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  • This comprised dark shales, with grits and thin limestones and thin, impure coals, locally called " culm " (q.v.).

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  • The so-called " unproductive " or barren strata, that is, those without workable coals, are not always limestones; quite as often they are shales, red sandstones and red marls.

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  • Farther south in the Donetz basin the coals only appear at the close of the Lower Carboniferous.

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  • An examination of its lists of exports and imports will show that Holland receives from its colonies its spiceries, coffee, sugar, tobacco, indigo, cinnamon; from England and Belgium its manufactured goods and coals; petroleum, raw cotton and cereals from the United States; grain from the Baltic provinces, Archangel, and the ports of the Black Sea; timber from Norway and the basin of the Rhine, yarn from England, wine from France, hops from Bavaria and Alsace; ironore from Spain; while in its turn it sends its colonial wares to Germany, its agricultural produce to the London market, its fish to Belgium and Germany, and its cheese to France, Belgium and Hamburg, as well as England.

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  • Moreover, the coals which deoxidized the iron would inevitably carburize some lumps of it, here so far as to turn it into the brittle and relatively useless cast iron, there only far enough to convert it into steel, strong and very useful even in its unhardened state.

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  • Commercially, Cologne is one of the chief centres on the Rhine, and has a very important trade in corn, wine, mineral ores, coals, drugs, dyes, manufactured wares, groceries, leather and hides, timber, porcelain and many other commodities.

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  • Compared with English coals those of this coal-field are of but poor quality; they contain much ash, and are generally non-coking.

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  • Californian coal is almost wholly inferior brown lignite, together with a small quantity of bituminous coals of poor quality; the state does not produce a tenth part of the coal it consumes.

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  • Here there is an ascending sequence from the Calciferous Sandstone, through the Carboniferous Limestone with thin coals formerly worked, to the Coal Measures, the strata being inclined at high angles to the north.

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  • The lower limestones are well seen at Corrie, but the thin coals are not there represented.

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  • Rule Vi I I.-Expenses Of Lightening A Ship When Ashore, And Consequent Damage When a ship is ashore, and, in order to float her, cargo, bunker coals and ship's stores, or any of them, are discharged, the extra cost of lightening, lighter hire, and reshipping (if incurred), and the loss or damage sustained thereby, shall be admitted as G.A.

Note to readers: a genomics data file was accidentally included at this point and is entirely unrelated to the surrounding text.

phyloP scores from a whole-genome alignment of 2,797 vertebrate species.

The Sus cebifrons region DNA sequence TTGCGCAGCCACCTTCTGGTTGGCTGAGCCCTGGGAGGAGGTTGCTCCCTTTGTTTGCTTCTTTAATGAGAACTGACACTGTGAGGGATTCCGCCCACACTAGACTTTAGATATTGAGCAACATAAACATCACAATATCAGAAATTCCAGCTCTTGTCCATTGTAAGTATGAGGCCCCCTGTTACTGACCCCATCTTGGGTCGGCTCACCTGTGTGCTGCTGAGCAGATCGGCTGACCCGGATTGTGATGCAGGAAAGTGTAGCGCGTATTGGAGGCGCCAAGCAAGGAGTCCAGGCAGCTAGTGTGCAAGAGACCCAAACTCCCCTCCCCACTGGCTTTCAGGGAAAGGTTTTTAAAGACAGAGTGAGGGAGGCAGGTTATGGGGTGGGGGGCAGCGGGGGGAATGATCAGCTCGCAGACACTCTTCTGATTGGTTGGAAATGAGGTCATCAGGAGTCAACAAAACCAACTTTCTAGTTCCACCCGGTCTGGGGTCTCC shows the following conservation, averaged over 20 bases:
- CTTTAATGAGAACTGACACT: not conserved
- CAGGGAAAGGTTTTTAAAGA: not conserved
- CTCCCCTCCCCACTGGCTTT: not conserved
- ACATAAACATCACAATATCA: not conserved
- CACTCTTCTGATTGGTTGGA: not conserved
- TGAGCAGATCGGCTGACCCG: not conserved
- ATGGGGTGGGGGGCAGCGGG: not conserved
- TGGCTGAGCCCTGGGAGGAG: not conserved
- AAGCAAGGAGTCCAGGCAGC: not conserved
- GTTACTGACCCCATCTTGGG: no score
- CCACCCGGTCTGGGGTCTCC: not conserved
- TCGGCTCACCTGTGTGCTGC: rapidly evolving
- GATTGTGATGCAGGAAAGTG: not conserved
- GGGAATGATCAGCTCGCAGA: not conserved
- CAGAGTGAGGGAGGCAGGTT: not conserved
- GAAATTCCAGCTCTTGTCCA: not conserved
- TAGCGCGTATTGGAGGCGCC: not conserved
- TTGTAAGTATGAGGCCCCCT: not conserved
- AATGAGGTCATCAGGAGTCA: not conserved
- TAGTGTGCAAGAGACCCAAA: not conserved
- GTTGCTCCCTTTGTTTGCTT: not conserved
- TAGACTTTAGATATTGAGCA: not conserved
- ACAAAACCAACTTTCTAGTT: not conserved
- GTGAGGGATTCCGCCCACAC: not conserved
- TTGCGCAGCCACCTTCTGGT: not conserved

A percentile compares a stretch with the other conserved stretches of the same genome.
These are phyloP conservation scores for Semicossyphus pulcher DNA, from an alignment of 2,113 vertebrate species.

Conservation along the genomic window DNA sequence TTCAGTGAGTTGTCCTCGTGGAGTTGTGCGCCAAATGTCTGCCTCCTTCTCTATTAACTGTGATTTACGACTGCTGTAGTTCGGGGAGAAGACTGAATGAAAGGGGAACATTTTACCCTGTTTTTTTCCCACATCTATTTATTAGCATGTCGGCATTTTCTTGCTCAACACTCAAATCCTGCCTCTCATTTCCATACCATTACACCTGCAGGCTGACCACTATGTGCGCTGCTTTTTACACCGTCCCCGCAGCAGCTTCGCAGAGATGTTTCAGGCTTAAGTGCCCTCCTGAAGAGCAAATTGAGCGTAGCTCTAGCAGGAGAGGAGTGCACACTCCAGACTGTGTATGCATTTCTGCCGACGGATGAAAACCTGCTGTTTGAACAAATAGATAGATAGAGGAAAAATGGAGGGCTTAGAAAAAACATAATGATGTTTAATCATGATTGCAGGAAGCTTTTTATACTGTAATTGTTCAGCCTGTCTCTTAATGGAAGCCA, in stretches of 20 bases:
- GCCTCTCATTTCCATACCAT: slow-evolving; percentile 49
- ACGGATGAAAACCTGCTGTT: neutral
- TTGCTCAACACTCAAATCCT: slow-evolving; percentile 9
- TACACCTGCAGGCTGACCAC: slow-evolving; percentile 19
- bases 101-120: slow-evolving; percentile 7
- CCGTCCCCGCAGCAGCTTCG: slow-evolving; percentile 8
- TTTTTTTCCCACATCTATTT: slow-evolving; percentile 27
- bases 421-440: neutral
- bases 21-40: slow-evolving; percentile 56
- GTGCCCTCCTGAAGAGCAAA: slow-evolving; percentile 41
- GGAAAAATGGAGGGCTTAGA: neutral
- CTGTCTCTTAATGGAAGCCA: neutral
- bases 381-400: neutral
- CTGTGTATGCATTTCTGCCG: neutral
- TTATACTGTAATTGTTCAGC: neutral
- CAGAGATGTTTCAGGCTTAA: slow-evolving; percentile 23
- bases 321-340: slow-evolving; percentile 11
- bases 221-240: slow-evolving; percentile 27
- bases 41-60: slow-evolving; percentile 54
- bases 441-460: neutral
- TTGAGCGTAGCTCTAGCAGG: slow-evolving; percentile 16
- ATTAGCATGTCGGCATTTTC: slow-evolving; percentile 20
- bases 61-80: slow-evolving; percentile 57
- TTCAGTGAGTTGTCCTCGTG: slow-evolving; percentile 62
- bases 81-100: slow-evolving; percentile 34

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  • Rule Ix.-Cargo, Ship'S Materials, And Stores Burnt For Fuel Cargo, ship's materials and stores, or any of them, necessarily burnt for fuel for the common safety at a time of peril, shall be admitted as G.A., when and only when an ample supply of fuel had been provided; but the estimated quantity of coals that would have been consumed, calculated at the price current at the ship's last port of departure at the date of her leaving, shall be charged to the shipowner and credited to the G.A.

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  • His grandfather, William Scott of Sandgate, a suburb of Newcastle, was clerk to a "fitter" - a sort of water-carrier and broker of coals.

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  • Its markets for cereals are among the most important in Prussia, and it is also the centre of a brisk trade in cattle, coals, building materials and the products of its various manufactories.

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  • Its present importance, however, rests on the commercial facilities afforded by its connexion with the North Sea and the Baltic through the Kaiser Wilhelm canal, by which transit trade is carried on in grain, timber, Swedish iron and coals.

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  • Owing to the fact of his being unknown in London, to his exceptional courage and coolness, and probably to his experience in the wars and at sieges, the actual accomplishment of the design was entrusted to Fawkes, and when the house adjoining the parliament house was hired in Percy's name, he took charge of it as Percy's servant, under the name of Johnson_ He acted as sentinel while the others worked at the mine in December 1604, probably directing their operations, and on the discovery of the adjoining cellar, situated immediately beneath the House of Lords, he arranged in it the barrels of gunpowder, which he covered over with firewood and coals and with iron bars to increase the force of the explosion.

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  • Coal, the raw material from which the gas is produced by a process of destructive distillation, varies very widely in composition (see Coal), and it is only the class of coals rich in hydrogen, known as bituminous coal, that can with advantage be utilized in gas manufacture.